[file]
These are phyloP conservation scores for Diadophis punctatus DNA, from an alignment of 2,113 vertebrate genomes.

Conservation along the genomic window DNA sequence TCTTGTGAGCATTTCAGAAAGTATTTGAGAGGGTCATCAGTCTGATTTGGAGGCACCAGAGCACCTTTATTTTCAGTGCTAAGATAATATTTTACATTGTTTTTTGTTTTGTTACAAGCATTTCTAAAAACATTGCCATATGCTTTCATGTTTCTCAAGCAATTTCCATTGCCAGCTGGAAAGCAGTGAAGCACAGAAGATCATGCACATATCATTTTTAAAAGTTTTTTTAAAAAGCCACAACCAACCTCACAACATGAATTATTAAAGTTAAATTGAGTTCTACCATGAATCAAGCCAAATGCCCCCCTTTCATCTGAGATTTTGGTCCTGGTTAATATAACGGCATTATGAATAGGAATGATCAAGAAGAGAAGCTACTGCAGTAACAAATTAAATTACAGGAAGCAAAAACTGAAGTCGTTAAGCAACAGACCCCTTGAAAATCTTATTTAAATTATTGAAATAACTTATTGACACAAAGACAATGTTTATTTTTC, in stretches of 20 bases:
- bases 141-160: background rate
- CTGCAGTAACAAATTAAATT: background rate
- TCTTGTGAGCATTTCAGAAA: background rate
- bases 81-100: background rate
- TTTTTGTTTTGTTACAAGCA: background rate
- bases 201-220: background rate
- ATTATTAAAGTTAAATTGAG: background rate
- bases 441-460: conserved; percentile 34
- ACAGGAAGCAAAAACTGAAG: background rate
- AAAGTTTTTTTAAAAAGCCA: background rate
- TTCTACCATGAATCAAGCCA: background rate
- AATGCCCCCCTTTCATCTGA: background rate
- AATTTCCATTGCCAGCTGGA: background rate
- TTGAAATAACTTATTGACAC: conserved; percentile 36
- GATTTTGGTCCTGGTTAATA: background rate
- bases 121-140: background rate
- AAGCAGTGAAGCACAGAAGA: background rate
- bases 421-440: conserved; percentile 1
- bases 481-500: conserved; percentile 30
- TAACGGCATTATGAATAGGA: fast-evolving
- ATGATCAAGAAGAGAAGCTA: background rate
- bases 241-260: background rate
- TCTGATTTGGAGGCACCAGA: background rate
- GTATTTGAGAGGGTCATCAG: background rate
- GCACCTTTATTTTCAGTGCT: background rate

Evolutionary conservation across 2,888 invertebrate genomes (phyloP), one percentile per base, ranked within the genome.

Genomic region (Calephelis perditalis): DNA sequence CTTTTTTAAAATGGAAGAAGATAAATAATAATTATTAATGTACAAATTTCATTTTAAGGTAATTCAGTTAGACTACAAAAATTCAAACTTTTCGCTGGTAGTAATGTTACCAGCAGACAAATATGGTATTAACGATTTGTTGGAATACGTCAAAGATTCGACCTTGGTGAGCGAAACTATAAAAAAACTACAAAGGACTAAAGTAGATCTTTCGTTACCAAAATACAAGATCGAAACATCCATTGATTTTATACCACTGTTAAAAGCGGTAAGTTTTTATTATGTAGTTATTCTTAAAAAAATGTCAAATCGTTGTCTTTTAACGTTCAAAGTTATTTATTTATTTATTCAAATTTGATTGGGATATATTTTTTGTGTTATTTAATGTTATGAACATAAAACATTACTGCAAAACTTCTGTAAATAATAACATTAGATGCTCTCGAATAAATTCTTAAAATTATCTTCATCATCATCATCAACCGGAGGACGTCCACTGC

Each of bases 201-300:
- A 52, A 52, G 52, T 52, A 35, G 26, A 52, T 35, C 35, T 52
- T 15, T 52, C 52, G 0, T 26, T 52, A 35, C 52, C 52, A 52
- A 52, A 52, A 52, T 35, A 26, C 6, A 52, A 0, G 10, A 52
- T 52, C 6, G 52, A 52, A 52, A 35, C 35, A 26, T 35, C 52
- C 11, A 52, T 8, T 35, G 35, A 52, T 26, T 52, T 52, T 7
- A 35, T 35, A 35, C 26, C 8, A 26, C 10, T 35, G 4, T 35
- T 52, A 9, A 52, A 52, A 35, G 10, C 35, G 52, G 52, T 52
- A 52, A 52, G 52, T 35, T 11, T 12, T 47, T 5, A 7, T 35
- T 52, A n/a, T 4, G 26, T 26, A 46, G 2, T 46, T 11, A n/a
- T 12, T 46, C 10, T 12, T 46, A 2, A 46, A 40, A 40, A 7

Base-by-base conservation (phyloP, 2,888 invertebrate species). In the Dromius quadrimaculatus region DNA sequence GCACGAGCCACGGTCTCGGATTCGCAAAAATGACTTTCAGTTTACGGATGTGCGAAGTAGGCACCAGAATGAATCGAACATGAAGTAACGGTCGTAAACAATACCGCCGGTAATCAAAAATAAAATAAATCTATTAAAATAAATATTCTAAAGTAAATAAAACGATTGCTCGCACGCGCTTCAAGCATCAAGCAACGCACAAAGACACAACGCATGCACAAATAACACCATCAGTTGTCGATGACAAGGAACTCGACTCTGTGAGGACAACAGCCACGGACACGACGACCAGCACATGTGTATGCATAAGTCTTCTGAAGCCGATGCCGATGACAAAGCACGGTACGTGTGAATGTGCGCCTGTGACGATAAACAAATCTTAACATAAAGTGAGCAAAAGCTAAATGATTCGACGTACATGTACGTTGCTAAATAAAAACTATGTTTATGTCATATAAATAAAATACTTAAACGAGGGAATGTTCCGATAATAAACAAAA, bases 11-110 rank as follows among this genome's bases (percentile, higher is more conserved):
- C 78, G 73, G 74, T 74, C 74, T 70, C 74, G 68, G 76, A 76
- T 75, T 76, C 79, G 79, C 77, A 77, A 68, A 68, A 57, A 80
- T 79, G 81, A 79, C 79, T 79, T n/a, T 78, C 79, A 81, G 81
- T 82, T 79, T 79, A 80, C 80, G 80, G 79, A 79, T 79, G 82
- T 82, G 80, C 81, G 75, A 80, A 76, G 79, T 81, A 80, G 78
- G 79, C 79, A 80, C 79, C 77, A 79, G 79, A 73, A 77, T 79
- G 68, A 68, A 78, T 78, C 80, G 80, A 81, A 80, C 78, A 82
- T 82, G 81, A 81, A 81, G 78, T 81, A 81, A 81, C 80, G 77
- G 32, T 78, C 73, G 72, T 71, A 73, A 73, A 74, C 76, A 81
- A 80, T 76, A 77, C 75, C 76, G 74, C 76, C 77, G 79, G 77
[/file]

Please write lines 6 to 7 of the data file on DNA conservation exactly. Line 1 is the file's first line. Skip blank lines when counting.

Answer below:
- bases 81-100: background rate
- TTTTTGTTTTGTTACAAGCA: background rate